Uprooted

UprootedUprooted by Naomi Novik
Published by Del Rey on May 19th 2015
Genres: Adventure, Fairy Tale, Fantasy, Romance, Young Adult
Pages: 438
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four-stars

“Our Dragon doesn’t eat the girls he takes, no matter what stories they tell outside our valley. We hear them sometimes, from travelers passing through. They talk as though we were doing human sacrifice, and he were a real dragon. Of course that’s not true: he may be a wizard and immortal, but he’s still a man, and our fathers would band together and kill him if he wanted to eat one of us every ten years. He protects us against the Wood, and we’re grateful, but not that grateful.”
Agnieszka loves her valley home, her quiet village, the forests and the bright shining river. But the corrupted Wood stands on the border, full of malevolent power, and its shadow lies over her life.
Her people rely on the cold, driven wizard known only as the Dragon to keep its powers at bay. But he demands a terrible price for his help: one young woman handed over to serve him for ten years, a fate almost as terrible as falling to the Wood.
The next choosing is fast approaching, and Agnieszka is afraid. She knows—everyone knows—that the Dragon will take Kasia: beautiful, graceful, brave Kasia, all the things Agnieszka isn’t, and her dearest friend in the world. And there is no way to save her.
But Agnieszka fears the wrong things. For when the Dragon comes, it is not Kasia he will choose.

A Polish folklore/fairytale. A wizard known as Dragon. A mystical forest. Adventure and romance.

If that doesn’t sound like a book you want to read…. well then, I don’t know how to help you. All I can say is that this book was a wonderful diversion from every day life and a uniquely wonderful take on Polish folklore, with a hint of the classic Grimm’s fairytales.

My attention was immediately drawn to the cover of this lovely book. In every edition that has been published, the book exudes what one would imagine a story book of old would look like. You know what I mean, one of those old leather binding ones like in Once Upon a Time with vines and lacy edges. After doing a bit more research with regards to the plot and the author, I was sold.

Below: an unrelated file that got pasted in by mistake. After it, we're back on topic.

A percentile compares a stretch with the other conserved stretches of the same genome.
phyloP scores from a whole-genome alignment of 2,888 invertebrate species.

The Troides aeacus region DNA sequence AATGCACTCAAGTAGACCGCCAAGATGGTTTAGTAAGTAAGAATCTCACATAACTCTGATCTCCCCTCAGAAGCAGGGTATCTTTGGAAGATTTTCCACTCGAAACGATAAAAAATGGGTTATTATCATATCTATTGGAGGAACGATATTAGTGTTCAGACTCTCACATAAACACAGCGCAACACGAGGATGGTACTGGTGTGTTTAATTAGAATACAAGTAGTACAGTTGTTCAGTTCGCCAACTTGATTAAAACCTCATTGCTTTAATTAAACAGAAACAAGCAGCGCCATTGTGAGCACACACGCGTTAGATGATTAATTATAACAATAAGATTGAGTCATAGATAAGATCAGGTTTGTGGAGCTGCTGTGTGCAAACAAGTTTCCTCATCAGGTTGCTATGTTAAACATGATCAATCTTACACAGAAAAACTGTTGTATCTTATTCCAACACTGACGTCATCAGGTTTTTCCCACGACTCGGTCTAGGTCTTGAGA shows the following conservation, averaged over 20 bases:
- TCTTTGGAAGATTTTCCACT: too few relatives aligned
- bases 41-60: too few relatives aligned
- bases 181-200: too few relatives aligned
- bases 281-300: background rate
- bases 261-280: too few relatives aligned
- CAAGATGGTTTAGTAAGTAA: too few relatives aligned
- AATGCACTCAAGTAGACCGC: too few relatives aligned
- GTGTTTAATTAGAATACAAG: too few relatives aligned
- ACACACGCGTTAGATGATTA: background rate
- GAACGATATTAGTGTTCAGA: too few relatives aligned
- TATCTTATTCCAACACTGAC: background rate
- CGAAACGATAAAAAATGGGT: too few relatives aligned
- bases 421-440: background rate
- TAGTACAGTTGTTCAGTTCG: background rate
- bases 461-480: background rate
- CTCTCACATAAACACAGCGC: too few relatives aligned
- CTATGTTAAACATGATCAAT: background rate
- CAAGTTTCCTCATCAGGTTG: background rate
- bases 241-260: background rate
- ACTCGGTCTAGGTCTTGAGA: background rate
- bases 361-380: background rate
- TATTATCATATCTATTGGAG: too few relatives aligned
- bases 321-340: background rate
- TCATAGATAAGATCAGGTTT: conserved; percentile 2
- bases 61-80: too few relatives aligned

The book begins…

“Our Dragon doesn’t eat the girls he takes, no matter what stories they tell outside  our valley. We hear them sometimes, from travelers passing through. They talk as though we were doing human sacrifice, and he were a real dragon. Of course that’s not true: he may be a wizard and immortal, but he’s still a man, and our fathers would band together and kill him if he wanted to eat one of us every ten years. He protects us against the Wood, and we’re grateful, but not that grateful.”

Within the first few pages, Naomi Novik casts us into the story and into this village that sits on the outskirts of a menacing woods. The Dragon acts as the town’s protector and takes one young girl every ten years in order to continue his job. Uprooted begins the year that Agnieszka is taken. She did not think it would be her.

“The Dragon didn’t always take the prettiest girl, but he always took the most special one, somehow: if there was one girl who was far and away the prettiest, or the most bright, or the best dancer, or especially kind, somehow he always picked her out, even though he scarcely exchanged a word with the girls before he made his choice.”

And Agnieszka does not think that she is this girl. In fact, she anticipates her friend Kasia will be taken, whom she thinks suits all of these attributes. However, plans change and Agnieszka is chosen to live with the Dragon in his tower. Thus begins her adventure to discover herself, her powers, and everything that makes her special.

I think that there are some very beautiful and unique components to this story. Novik states that she was raised on Polish folklore and Baba Yaga, and that is evident through out this story. I recently recommended Uprooted to a friend who made the comment that she found so many new words to look up because Novik laces traditional Polish words through out. This might be one of my favorite things about her as an author.

Novik is not afraid to take folklore and classic fairytales and twist them into a modern heroine tale.

After reading this book, I plan on exploring more of her work. Naomi Novik has a large list of tales that mirror Uprooted, and I found myself sucked in to her writing style.

The ending alone has me in anticipation of more. I love that she takes a young
girl who thinks nothing of herself and forces her out of her comfort zone, which propels self-discovery. It’s an amazing story of what travel and reading and adventure can do for your own individual growth. This is definitely a book you should pick up if you love fairy tales and stories about personal journeys. There are even some steamy romance moments that took my breath away.

 

four-stars

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